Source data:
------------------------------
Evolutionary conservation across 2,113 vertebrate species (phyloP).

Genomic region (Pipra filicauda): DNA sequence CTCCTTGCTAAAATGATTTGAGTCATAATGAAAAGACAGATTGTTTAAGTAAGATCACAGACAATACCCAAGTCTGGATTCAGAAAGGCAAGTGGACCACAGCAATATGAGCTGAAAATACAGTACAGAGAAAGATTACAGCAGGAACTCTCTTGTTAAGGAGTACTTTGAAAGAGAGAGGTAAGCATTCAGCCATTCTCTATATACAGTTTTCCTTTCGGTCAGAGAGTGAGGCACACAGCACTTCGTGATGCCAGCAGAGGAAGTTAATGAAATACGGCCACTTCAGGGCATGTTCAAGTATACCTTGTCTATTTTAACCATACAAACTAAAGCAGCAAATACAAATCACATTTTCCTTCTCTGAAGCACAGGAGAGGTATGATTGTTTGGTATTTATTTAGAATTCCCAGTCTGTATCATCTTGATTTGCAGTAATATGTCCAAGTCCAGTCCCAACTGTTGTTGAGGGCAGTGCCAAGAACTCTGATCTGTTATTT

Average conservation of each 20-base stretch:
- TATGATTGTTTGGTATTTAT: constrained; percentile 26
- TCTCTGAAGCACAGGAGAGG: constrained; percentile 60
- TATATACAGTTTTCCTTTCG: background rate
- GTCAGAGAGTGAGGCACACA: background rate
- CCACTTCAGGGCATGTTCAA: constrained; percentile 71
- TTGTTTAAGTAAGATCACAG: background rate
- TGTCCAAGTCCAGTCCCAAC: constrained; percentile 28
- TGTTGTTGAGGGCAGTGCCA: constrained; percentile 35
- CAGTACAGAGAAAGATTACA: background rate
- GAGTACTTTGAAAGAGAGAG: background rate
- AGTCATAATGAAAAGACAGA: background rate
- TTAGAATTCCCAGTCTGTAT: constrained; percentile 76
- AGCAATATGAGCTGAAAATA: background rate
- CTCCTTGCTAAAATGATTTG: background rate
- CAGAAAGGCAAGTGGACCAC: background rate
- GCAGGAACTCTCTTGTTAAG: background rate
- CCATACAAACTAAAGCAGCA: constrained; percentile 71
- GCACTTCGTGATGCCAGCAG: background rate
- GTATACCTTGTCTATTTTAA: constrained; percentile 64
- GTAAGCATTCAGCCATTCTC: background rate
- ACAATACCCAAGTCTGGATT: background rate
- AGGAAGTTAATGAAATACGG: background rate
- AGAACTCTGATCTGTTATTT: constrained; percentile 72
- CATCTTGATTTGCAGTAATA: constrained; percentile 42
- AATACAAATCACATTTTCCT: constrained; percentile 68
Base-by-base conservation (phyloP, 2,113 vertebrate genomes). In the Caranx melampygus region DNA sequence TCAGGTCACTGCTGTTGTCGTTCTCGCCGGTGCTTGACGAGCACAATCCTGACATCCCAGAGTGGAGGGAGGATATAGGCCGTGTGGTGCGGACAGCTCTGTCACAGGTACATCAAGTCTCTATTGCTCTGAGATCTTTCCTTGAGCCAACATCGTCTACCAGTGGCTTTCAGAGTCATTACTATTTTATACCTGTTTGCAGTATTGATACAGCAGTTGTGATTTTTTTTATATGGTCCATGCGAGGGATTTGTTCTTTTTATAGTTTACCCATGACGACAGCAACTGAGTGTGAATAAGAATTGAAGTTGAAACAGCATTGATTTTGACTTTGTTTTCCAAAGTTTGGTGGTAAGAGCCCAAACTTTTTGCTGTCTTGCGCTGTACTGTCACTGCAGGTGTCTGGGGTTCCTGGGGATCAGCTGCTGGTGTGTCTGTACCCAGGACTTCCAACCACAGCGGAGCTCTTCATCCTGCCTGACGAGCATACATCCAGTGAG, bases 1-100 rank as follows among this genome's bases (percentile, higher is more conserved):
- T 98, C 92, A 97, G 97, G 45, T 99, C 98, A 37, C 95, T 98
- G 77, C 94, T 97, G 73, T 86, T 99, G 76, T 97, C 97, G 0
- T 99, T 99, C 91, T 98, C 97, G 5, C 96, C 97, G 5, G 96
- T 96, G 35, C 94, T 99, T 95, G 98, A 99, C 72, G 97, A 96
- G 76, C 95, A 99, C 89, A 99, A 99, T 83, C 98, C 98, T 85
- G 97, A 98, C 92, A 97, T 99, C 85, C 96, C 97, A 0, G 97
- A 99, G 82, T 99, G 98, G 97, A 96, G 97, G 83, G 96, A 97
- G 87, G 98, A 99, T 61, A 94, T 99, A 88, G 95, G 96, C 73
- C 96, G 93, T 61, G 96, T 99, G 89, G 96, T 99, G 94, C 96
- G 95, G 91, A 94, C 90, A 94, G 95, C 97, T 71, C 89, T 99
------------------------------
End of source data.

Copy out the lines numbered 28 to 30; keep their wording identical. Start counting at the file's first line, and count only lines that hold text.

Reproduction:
- AATACAAATCACATTTTCCT: constrained; percentile 68
Base-by-base conservation (phyloP, 2,113 vertebrate genomes). In the Caranx melampygus region DNA sequence TCAGGTCACTGCTGTTGTCGTTCTCGCCGGTGCTTGACGAGCACAATCCTGACATCCCAGAGTGGAGGGAGGATATAGGCCGTGTGGTGCGGACAGCTCTGTCACAGGTACATCAAGTCTCTATTGCTCTGAGATCTTTCCTTGAGCCAACATCGTCTACCAGTGGCTTTCAGAGTCATTACTATTTTATACCTGTTTGCAGTATTGATACAGCAGTTGTGATTTTTTTTATATGGTCCATGCGAGGGATTTGTTCTTTTTATAGTTTACCCATGACGACAGCAACTGAGTGTGAATAAGAATTGAAGTTGAAACAGCATTGATTTTGACTTTGTTTTCCAAAGTTTGGTGGTAAGAGCCCAAACTTTTTGCTGTCTTGCGCTGTACTGTCACTGCAGGTGTCTGGGGTTCCTGGGGATCAGCTGCTGGTGTGTCTGTACCCAGGACTTCCAACCACAGCGGAGCTCTTCATCCTGCCTGACGAGCATACATCCAGTGAG, bases 1-100 rank as follows among this genome's bases (percentile, higher is more conserved):
- T 98, C 92, A 97, G 97, G 45, T 99, C 98, A 37, C 95, T 98